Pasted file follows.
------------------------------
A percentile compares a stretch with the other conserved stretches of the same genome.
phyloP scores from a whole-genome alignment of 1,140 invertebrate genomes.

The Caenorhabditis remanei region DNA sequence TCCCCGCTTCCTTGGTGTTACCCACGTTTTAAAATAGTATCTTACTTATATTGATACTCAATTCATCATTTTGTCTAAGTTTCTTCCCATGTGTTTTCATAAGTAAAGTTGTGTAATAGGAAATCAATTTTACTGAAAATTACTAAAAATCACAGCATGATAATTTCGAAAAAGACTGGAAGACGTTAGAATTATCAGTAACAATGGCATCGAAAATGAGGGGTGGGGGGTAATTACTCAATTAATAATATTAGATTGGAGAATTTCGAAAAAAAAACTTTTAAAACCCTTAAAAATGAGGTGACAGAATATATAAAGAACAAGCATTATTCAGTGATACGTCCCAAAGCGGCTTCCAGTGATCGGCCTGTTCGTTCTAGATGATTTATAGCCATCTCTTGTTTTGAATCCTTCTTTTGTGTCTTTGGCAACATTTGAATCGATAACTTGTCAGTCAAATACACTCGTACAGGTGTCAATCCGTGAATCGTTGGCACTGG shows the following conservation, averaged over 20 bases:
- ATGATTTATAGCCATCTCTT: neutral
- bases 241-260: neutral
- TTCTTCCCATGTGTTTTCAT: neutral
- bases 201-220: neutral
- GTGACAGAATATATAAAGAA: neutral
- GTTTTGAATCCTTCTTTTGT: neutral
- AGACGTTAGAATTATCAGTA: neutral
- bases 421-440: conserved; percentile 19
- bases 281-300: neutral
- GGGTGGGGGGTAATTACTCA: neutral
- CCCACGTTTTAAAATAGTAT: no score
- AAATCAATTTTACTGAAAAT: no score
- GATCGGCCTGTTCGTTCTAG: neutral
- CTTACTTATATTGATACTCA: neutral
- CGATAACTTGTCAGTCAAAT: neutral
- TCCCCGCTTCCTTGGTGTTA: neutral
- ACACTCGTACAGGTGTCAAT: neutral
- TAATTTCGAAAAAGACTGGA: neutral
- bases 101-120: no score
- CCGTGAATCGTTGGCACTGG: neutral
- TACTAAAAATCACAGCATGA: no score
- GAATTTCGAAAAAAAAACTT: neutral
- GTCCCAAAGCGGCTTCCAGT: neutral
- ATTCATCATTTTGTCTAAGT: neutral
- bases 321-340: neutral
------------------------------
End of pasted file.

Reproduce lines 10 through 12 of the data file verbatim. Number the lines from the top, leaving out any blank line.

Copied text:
- AGACGTTAGAATTATCAGTA: neutral
- bases 421-440: conserved; percentile 19
- bases 281-300: neutral